We are not “a special breed” or uniquely tough or deserving of anything extra—especially not a cape. Falling down the hero hole will halt your growth.
A first responder can only relax when they are retired or dead, and sustaining that pitch of mindfulness is a hard road.
What do we want to take with us moving forward and what should we leave behind?
SOG Fire Rock Strike “Being lucky is often stated when something attributed to a miracle happens, but preparation is what really creates the outcome.”
While scouting a road for a potential burnout operation, a Hotshot Crew Superintendent and Foreman encounter a wall of flames and attempt to retreat. Their truck becomes stuck, forcing them to flee on foot, narrowly escaping the rapidly advancing fire front. Just as they reach safety, they learn that their crew lookout is missing. After … Continue reading Turning the Truck Around – A Story Map of the Horse Park Fire Entrapment
A Crew Sawyer's View - This is a personal story of the moments leading up to a shelter deployment, the moments spent in the shelter, and insights on life after a deployment.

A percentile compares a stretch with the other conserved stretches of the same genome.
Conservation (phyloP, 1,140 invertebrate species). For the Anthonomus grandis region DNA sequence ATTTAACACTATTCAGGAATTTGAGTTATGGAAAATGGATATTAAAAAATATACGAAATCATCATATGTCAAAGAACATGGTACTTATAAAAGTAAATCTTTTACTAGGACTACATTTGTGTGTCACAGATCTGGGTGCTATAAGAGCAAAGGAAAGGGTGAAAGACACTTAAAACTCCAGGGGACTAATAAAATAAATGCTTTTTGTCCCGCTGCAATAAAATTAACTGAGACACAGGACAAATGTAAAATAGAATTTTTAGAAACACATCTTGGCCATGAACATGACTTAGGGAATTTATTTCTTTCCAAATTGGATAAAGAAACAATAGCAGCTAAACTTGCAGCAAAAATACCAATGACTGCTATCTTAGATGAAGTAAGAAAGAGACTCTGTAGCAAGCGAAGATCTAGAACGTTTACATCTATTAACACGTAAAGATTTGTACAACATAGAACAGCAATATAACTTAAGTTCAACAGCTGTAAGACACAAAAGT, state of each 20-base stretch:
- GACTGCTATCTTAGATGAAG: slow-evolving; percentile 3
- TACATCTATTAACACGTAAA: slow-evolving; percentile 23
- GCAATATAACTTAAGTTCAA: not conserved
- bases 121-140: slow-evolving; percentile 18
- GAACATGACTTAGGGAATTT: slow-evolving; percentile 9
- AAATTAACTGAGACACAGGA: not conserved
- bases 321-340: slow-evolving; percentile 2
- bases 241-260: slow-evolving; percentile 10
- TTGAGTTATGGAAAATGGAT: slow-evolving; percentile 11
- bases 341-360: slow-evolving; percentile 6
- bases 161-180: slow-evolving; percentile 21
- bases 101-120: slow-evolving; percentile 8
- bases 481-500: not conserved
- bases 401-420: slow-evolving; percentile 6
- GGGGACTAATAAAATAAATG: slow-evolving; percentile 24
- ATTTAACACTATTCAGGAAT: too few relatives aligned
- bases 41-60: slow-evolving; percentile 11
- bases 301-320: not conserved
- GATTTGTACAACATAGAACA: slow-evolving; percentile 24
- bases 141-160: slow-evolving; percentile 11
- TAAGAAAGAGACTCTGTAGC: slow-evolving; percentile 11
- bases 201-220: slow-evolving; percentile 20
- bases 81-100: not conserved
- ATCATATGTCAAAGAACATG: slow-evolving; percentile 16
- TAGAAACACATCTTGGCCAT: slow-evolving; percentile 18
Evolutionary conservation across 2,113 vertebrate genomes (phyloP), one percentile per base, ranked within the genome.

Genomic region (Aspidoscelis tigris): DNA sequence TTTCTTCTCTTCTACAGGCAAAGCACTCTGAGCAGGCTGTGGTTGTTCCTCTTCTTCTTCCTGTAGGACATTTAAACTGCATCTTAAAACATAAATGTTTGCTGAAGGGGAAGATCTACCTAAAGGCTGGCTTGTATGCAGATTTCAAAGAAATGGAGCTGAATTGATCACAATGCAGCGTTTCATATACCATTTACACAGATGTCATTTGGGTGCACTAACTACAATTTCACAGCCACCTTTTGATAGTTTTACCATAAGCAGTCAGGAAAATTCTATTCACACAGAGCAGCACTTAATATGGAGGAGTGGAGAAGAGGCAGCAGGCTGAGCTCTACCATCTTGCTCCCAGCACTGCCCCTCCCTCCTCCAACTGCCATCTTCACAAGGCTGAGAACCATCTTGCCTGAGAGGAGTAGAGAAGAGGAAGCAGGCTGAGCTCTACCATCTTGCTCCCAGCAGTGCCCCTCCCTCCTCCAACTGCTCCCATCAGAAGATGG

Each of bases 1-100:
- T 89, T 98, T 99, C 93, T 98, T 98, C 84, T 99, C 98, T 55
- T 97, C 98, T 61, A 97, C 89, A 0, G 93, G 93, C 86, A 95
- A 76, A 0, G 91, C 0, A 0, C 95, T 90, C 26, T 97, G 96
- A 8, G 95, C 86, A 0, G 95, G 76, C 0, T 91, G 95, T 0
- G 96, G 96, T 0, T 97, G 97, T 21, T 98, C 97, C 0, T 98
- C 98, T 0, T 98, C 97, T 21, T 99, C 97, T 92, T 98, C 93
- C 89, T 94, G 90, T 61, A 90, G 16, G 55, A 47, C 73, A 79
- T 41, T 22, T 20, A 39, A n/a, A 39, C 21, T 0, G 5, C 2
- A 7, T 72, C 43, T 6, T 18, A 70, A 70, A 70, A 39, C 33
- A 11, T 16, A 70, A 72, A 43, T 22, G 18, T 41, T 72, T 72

Reality set in quickly as I tore the plastic on my fire shelter. There was no longer any hesitation, no stigmas to worry about, this was survival. I remember saying “I will see you on the other side” to my partners as I fumbled with unfolding my shelter.
On May 22, 2019, two historic structures in the Castolon historic district of Big Bend National Park burned in a wildland fire.
“This use of blasting as an available tool proved critical to meeting incident objectives and successfully reduced risk exposure to firefighters.”
Agency Administrators and Fire Staffs have the ability to encourage modules and individuals to manage fatigue. To set it as an expectation and then to support it.